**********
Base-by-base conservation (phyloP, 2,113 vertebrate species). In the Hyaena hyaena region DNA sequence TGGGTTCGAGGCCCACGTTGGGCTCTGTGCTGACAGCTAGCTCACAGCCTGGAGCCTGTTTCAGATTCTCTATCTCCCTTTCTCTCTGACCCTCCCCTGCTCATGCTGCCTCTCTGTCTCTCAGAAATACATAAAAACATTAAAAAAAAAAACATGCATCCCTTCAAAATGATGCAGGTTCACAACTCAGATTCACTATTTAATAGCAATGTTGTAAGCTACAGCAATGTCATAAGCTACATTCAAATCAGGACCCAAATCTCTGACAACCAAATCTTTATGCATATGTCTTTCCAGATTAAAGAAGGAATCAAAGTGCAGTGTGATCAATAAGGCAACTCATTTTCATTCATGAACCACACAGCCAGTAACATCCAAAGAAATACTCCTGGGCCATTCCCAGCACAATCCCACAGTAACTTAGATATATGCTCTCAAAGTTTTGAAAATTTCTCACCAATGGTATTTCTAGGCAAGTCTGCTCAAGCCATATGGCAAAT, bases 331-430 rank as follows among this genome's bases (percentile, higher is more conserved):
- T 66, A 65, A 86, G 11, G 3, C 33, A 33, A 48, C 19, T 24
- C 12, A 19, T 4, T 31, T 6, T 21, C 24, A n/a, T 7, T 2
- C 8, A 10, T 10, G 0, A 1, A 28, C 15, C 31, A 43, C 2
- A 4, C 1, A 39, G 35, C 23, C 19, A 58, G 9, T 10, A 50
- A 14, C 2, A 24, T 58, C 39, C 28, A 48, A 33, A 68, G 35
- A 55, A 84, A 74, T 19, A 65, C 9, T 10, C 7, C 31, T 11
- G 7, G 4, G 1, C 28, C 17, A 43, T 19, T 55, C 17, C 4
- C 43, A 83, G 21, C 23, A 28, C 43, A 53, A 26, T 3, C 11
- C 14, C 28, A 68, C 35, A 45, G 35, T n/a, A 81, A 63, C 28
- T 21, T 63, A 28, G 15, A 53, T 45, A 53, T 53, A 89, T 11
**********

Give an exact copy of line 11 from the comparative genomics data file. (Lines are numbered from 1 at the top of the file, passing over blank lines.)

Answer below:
- T 21, T 63, A 28, G 15, A 53, T 45, A 53, T 53, A 89, T 11